Monday, August 31, 2009

More twinny goodness

My nephews are now two and a half weeks old, and seem to only get cuter with each passing day (cuteness runs in the family):


I'm not sure about their dad's side, but on our side of the family, the last identical twins were my great grandmother Josie and her sister Mary, born in 1887! Oddly enough, they had twin brothers too, although the brothers were fraternal, not identical.

Sunday, August 30, 2009

Cheap date

Yesterday afternoon I needed to return a couple things at the outlet mall, so all four of us went. As we were strolling from one store to the next, a childcare place caught our eye. Our kids begged and begged to be allowed to go in (they had good toys), and once we discovered their rate was $5/hour for two kids on Saturday nights, we agreed. They even fed them dinner! M and I went to a restaurant at the other end of the mall that had half-price appetizers & drink discounts for happy hour. We shared a plate of calamari & a small pizza, and each had a couple drinks. So for under $50 including childcare, we had date night. At the outlet mall! I'm not proud of that last part, but for $50, you really can't beat it.

Wednesday, August 26, 2009

Worried about BPA?

Did you do what I did a couple years ago? Look for that #7 on the bottom of your water bottles, and discover that nearly every one had it? We ended up buying aluminum bottles from SIGG for everyone in the family. Well, now it's come to light that SIGG bottles also contain BPA. It's in the lining put in all bottles made before August 2008. You can tell when your bottle was made by looking at the lining. If it's a shiny copper, you've got a pre-August 2008 bottle. If it's a dull yellowish color, you're OK.

I'm feeling very irritated about this. Those bottles are expensive! Buying them for a family of four comes close to $100. While SIGG may not have done anything that's actually illegal, like specifically claiming that their bottles were BPA-free, they had to know that the reason their sales shot up suddenly was because people believed this. It feels dishonest to me that they are just now admitting the truth. We bought ours from a co-op with a 100% customer satisfaction guarantee, so I think we're going to try to exchange them all this weekend.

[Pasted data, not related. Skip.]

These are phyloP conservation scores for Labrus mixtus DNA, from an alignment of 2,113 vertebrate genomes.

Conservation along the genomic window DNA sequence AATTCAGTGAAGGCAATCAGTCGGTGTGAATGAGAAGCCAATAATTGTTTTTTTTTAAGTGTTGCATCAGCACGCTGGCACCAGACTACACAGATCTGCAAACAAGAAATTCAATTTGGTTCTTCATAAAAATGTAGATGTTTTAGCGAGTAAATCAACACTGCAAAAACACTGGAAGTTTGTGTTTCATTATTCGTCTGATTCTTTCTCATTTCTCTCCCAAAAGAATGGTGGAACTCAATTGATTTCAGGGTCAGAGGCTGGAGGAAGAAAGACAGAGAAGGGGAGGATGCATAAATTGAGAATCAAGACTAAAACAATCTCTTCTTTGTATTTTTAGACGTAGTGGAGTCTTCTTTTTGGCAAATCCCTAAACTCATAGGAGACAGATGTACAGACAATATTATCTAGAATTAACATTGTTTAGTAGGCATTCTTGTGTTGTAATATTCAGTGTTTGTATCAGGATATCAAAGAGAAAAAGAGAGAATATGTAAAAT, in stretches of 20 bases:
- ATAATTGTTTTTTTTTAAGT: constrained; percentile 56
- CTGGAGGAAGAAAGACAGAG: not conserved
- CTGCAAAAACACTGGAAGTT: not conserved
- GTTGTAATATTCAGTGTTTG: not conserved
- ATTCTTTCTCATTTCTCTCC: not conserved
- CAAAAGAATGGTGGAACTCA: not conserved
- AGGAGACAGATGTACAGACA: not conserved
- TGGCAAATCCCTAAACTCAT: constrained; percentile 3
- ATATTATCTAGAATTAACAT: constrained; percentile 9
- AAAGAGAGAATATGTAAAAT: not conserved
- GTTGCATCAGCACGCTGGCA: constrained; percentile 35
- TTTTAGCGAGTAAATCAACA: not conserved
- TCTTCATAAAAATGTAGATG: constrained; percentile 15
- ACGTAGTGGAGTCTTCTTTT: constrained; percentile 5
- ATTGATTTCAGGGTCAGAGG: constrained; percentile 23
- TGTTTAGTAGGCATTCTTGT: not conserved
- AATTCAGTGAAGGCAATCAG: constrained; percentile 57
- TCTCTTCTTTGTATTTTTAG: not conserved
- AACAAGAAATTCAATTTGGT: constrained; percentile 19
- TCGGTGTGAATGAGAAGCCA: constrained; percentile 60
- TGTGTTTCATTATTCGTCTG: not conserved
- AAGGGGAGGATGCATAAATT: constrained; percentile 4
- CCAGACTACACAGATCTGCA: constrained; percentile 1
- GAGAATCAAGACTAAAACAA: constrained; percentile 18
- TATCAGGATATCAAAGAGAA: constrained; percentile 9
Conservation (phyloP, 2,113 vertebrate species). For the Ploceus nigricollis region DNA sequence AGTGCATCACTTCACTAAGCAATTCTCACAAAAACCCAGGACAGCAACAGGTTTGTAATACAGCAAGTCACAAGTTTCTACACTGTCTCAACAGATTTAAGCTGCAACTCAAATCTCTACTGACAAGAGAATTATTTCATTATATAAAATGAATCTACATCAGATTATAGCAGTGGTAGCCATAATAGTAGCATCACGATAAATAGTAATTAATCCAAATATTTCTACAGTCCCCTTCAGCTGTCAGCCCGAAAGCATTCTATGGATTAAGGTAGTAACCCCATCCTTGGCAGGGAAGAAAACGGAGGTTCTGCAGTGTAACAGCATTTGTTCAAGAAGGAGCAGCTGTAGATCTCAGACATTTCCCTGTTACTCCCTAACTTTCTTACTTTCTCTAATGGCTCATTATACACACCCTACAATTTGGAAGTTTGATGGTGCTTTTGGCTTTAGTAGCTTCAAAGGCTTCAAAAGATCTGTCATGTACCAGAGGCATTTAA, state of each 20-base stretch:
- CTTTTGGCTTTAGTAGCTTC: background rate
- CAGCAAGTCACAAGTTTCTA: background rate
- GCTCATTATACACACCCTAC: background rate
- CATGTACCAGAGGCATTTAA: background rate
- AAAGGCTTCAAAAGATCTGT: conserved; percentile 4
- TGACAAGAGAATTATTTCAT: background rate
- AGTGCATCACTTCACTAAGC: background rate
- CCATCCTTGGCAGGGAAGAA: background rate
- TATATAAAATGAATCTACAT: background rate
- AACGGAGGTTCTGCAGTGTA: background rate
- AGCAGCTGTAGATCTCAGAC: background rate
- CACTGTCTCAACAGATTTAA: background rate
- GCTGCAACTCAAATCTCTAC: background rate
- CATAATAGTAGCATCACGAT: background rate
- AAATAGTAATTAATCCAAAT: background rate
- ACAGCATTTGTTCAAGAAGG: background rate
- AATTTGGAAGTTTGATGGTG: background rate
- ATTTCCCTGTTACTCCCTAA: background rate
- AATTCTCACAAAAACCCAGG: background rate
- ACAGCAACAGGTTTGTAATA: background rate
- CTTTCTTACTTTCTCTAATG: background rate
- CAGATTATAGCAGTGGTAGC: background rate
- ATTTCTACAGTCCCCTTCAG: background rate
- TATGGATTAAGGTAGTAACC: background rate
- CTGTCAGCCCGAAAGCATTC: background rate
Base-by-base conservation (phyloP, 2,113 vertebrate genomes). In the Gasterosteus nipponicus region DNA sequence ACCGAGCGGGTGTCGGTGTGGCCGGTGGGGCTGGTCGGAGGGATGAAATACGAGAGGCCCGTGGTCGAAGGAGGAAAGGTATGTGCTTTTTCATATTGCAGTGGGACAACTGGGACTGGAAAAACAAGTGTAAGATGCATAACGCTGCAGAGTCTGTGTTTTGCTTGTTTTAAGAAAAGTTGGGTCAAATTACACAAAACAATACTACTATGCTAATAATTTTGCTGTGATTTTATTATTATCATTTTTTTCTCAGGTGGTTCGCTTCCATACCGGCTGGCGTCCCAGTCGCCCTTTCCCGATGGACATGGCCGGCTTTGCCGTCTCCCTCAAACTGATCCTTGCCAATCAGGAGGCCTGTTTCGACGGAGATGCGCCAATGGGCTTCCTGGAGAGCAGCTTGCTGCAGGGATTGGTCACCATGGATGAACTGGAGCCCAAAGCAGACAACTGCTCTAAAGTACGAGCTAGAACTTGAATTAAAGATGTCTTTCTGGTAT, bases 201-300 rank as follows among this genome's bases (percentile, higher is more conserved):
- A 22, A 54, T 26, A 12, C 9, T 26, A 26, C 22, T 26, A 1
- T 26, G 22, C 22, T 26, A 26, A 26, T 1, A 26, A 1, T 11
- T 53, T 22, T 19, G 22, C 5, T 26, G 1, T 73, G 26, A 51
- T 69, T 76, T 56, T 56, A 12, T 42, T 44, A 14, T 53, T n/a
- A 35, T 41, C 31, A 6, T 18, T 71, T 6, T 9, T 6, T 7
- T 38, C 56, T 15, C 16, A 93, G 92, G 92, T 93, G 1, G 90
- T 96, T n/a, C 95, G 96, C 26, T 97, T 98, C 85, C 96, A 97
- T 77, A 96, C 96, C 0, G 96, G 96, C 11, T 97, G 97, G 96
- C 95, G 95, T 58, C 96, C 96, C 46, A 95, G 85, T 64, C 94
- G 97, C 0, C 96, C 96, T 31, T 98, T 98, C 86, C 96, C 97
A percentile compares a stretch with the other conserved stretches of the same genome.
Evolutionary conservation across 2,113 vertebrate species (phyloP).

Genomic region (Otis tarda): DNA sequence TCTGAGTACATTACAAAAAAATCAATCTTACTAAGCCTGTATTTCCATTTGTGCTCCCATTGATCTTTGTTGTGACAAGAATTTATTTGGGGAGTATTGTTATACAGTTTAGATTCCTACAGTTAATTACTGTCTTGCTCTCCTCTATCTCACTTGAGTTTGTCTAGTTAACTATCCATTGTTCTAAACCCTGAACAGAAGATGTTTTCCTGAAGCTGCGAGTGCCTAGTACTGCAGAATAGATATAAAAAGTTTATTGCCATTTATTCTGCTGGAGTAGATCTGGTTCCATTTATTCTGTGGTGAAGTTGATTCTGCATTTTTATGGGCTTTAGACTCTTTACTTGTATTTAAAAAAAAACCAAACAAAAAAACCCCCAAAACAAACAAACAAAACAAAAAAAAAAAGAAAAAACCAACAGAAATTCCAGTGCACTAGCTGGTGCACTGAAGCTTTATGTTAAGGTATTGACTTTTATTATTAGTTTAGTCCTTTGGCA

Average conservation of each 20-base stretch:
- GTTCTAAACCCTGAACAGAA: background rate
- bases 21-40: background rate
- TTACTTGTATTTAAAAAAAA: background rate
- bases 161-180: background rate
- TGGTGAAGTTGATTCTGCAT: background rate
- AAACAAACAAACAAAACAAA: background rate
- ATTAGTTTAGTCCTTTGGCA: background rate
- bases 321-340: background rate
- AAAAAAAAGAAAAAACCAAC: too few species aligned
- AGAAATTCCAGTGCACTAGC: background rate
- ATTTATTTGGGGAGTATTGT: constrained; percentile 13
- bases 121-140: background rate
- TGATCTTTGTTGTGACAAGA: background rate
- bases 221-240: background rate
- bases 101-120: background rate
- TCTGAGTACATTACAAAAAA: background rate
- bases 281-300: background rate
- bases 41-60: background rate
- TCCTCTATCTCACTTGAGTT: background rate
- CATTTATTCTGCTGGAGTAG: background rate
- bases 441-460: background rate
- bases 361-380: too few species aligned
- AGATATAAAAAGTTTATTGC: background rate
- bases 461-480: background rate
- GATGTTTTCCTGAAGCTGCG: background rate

Read the letter from the CEO of SIGG for yourself.

Monday, August 24, 2009

Some pictures

because I know a few people are starting to get the shakes from my lack of posting lately. (Oh yeah, you know who you are!) I'm a little overwhelmed at the moment with Z deep into potty-training resistance (that girl will sit in her own poop for an entire day rather than admit she has to go), being snack mom for 30 kindergarteners in the first full week of kindergarten, trying to figure out my schedule when I have to pick up the kids at two different schools, chronic insomnia (it's my dad's fault) and I forget what-all else. So mostly pictures today!

These are pictures from Miranda's 5th birthday party a couple weeks ago. It was a gymnastics party, and grownups were invited to play too. We did, as you can see. Actually, it looks like only M played, but that's only because I had possession of the camera most of the time. I played too, trust me! You can't keep me off a trampoline!

Both kids in the foam pit -- you ran down a long skinny trampoline then bounced into this. It was awesome, although I have to say it was a lot harder for us grownups to get out of the foam pit than it was for the little monkeys -- they sort of floated on top while we sank to the bottom.



That's the birthday girl in purple:

I busted Z getting into Miranda's makeup after the party: she looks awfully pleased with herself, doesn't she?

Thursday, August 20, 2009

Universal health care: a first-hand account